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Theatre Review Print

Both Hands Theatre Company: Exactly What T(w)o Do Skates Exactly on the Edge, with Precision

December 9, 2006 - Durham, NC:

Manbites Dog Theater’s set, at this precise minute, is a total wreck. Those who saw it Saturday night can attest to the fact. It is knee deep in junk, combustibles, archaic mechanical artifacts, and various dead animals. But don’t worry; it’s by design. What we were seeing is the unbelievable set of the newest work by Both Hands Theatre Company, Exactly What T(w)o Do, the brainchild of the company’s co-founders, Cheryl Chamblee and Tamara Kissane. The pair, as is their wont, wrote, directed, produced and, this time, even performed this stunner of a script. In a dazzling array of wordplay, doublespeak, hit-and-run tactics, and hilarious antics, the duo gives us their own unique take on the old saw, “One man’s trash is another man’s treasure,” while also taking a good hard look at what that four-letter word, “ugly,” actually entails.

The set, the very first thing of many that—almost literally—hit us, is so ugly it’s beautiful. It is what you might find if you ventured into an old, abandoned house whose inhabitants left it, years ago, without bothering to clean it up. That is, of course, if said inhabitants were two young women who lived, quite precariously, on the very edge of their respective sanities. Said accoutrements include a suit of bronze armor; a hugely oversized ear; an aluminum trashcan; the biggest stereo ever built; a six-foot-long stuffed (as in toy) catfish; and a well-out-of-date, black-and-white (and still working!) home reel-to-reel movie projector. These are merely the largest items in the room; they are not by any means anything more than representative. This set includes literally hundreds of set and prop pieces, carefully designed and selected even before the actual script was written. Set designers Derrick Ivey, Eddy Shipman, and Lance Waycaster are responsible for this marvel; and it is so exactly perfect for this script that creating it first makes perfect sense.

Now having the “world” in which these two characters once lived, the script itself may have come a little bit easier. But that by no means can be interpreted as “easy.” Bits of text revealed at the first production meeting become page after page of dialogue that is shot at us in a staccato, rapid-fire, and often-deadly spray. These characters oftentimes overlap their speech and continuously complete each other’s sentences. Peanut (Tamara Kissane) and Earthworm (Cheryl Chamblee) have a love-hate relationship. It is clear, from the telephone conversation that first brings them here together, that these two are suspicious, acerbic, and volatile with each other. It is also clear that they know each other better than any two people have a right to.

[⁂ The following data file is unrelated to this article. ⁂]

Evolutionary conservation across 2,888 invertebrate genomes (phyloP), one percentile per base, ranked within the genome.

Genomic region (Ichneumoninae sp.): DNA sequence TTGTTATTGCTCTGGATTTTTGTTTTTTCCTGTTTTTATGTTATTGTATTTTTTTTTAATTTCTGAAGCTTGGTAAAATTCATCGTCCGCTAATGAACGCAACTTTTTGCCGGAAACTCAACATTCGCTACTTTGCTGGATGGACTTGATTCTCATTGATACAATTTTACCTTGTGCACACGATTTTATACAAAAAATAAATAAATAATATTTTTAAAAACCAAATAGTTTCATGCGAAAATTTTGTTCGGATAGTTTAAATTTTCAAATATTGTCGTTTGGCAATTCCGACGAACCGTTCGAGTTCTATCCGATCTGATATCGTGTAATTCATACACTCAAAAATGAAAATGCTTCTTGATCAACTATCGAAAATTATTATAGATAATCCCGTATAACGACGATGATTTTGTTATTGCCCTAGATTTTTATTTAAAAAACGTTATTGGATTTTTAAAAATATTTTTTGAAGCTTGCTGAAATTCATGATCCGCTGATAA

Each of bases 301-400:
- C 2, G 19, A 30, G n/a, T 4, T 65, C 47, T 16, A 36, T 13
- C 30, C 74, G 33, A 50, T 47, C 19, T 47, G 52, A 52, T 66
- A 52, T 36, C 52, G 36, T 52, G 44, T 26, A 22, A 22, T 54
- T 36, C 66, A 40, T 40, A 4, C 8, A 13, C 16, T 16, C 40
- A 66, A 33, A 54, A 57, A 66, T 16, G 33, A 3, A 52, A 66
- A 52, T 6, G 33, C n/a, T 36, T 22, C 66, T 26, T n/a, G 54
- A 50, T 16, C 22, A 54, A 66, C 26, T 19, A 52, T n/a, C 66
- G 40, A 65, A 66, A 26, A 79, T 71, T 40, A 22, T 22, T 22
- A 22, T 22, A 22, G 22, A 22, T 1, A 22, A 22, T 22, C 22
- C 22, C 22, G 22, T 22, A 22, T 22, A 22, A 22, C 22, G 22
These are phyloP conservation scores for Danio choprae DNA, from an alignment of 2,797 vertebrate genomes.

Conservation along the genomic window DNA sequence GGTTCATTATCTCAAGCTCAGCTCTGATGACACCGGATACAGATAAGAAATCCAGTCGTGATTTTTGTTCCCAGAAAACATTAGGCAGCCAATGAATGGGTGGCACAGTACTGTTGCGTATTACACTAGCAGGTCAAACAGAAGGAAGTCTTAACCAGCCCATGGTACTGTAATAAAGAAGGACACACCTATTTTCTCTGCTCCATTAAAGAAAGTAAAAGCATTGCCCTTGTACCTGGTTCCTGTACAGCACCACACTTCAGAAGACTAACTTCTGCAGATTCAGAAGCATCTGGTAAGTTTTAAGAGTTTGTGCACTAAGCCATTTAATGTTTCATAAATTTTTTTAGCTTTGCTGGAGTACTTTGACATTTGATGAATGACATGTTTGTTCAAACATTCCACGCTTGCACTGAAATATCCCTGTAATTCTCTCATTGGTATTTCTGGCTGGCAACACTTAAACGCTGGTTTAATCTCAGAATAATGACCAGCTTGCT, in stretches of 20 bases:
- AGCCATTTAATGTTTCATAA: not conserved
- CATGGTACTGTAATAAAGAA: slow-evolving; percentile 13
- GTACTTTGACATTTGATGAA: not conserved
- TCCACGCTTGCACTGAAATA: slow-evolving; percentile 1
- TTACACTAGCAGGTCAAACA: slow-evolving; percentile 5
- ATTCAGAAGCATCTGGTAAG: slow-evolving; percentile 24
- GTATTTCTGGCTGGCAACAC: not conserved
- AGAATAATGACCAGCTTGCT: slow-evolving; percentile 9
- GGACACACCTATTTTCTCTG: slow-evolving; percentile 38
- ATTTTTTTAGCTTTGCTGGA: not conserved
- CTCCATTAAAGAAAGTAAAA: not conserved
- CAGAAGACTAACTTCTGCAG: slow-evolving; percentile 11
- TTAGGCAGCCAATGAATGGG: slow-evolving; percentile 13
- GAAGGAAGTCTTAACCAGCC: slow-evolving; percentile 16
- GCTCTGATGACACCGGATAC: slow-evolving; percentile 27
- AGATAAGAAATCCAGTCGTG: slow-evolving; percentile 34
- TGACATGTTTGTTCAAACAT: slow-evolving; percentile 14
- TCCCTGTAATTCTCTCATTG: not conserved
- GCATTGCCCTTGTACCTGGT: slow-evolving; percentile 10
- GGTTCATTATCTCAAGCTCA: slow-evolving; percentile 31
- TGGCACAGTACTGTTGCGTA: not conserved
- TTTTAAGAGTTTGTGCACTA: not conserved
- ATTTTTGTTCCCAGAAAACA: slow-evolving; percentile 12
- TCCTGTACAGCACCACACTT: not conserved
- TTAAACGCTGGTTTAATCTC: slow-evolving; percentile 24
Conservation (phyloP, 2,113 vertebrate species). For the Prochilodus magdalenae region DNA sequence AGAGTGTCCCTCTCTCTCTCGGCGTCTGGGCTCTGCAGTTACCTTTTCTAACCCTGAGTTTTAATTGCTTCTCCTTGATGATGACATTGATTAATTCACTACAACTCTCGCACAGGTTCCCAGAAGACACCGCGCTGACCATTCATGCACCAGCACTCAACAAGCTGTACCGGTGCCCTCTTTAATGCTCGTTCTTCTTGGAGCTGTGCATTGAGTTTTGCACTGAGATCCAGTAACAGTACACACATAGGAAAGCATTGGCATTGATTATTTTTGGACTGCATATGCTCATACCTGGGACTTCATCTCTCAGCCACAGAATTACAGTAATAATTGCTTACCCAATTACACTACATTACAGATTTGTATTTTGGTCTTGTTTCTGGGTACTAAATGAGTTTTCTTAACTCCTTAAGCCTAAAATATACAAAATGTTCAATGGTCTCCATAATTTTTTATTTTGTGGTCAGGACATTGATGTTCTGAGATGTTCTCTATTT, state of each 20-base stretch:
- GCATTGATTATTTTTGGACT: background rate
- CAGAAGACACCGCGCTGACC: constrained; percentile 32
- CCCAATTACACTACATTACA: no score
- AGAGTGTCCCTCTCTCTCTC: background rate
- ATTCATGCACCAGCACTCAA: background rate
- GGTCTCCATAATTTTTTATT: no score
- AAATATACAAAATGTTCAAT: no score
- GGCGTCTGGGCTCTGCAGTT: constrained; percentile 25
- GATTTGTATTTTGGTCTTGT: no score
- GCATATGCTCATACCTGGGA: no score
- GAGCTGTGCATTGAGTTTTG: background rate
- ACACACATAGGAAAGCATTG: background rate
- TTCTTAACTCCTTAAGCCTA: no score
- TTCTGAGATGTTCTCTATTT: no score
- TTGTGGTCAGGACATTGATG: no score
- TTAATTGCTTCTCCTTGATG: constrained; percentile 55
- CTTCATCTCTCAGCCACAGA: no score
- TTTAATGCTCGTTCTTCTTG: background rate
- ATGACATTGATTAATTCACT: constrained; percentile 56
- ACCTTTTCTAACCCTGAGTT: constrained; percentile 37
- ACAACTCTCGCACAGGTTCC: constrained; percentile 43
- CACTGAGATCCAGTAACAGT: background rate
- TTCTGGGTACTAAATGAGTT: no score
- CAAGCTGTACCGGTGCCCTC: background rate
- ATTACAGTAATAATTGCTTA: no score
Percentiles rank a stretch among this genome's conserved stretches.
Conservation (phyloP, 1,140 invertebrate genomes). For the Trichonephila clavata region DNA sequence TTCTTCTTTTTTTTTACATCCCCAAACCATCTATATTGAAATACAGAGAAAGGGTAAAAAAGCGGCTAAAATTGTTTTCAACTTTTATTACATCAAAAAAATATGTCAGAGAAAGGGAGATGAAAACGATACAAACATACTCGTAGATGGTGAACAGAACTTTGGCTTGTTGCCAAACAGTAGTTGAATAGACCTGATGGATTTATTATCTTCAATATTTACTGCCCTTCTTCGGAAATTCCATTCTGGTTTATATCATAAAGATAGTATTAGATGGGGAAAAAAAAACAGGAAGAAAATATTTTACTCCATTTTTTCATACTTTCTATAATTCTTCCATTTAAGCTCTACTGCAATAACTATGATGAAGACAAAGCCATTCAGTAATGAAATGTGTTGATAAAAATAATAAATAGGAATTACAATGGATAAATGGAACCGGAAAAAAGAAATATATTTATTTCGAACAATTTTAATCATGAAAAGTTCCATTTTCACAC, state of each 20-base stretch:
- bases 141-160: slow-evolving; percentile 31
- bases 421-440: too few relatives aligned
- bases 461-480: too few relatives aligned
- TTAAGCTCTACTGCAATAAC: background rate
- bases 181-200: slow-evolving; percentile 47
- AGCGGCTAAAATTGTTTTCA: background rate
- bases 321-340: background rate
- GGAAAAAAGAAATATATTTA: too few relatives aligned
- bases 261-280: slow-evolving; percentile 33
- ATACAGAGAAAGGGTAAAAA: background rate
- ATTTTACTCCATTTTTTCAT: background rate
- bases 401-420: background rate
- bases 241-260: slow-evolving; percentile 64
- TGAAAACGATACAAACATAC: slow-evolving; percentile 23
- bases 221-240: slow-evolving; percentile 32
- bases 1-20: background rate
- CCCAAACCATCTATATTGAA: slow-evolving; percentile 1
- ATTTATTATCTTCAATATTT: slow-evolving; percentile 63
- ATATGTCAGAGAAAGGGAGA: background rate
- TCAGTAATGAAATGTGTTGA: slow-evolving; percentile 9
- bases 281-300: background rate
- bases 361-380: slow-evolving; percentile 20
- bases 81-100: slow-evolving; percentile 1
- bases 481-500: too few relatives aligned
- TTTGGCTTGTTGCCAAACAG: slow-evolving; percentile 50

Although neither of these two characters is a fashion model, neither are they unattractive. But they both feel unattractive. In fact, they feel downright ugly, inside and out. Part of the reason why is that they used to—for they continue to—tell each other they are. Both are verbally abusive. Peanut, she reveals herself, is also physically abusive. She reminds Earthworm that she has hurt her in the past; and “if you make me,” she will hurt her again. Further, she is self-abusive. She hits herself during the show and is covered in bandages and bruises. Yet she immediately comes to her roommate’s aid when Earthworm gets herself into a precarious position she cannot get out of. It is evident that they have a true caring for each other, but the angry parting of the ways that ended their relationship years ago still hurts.

So, even though they have come here to clean up the house, they do just about everything except clean. Earthworm was probably nicknamed such by her roomie because she kept (and it’s still here) a jar of real earthworms in the house, which by all indications, she loves dearly. Peanut probably got her nickname from her roomie because she loves eating peanuts, to the point that she counts them and refuses to share.

This is a deep and very subtle script. It is also hilariously funny. It is further bettered by an original soundtrack, performed live by sound designer and guitarist Adam Sampieri. There are layers and layers to this play, and these two seem to touch on each and every one. With a set that must be a complete nightmare to reset every night, and a script that is at times difficult to keep up with, this play is complex, unique, and seemingly so unscripted that we are amazed when these two are finally able to reach an understanding. That they can, in such a hurtful and perplexing encounter after so long, seems almost untenable. But they finally come to understand—and we do, too—that they must. It is the only way to close this painful part of their lives. They need each other.

This singular play is having its world premiere in Durham, as a part of Manbites Dog’s Other Voices Series. Both Hands Theatre Company, like very few others in the Triangle, produces only original works. You have never seen a show like this before. And if you miss it, you probably never will.

Both Hands Theatre Company presents Exactly What T(w)o Do Thursday-Friday, Dec. 14-15, at 8:15 p.m.; Saturday, Dec. 16, at 7 and 10 p.m. at Manbites Dog Theater, 703 Foster St., Durham, North Carolina. $10 Thursday and $15 Friday and Saturday. 919/682-3343 or http://www.tix.com/Schedule.asp?OrganizationNumber=150. Manbites Dog Theater: http://www.manbitesdogtheater.org/171/.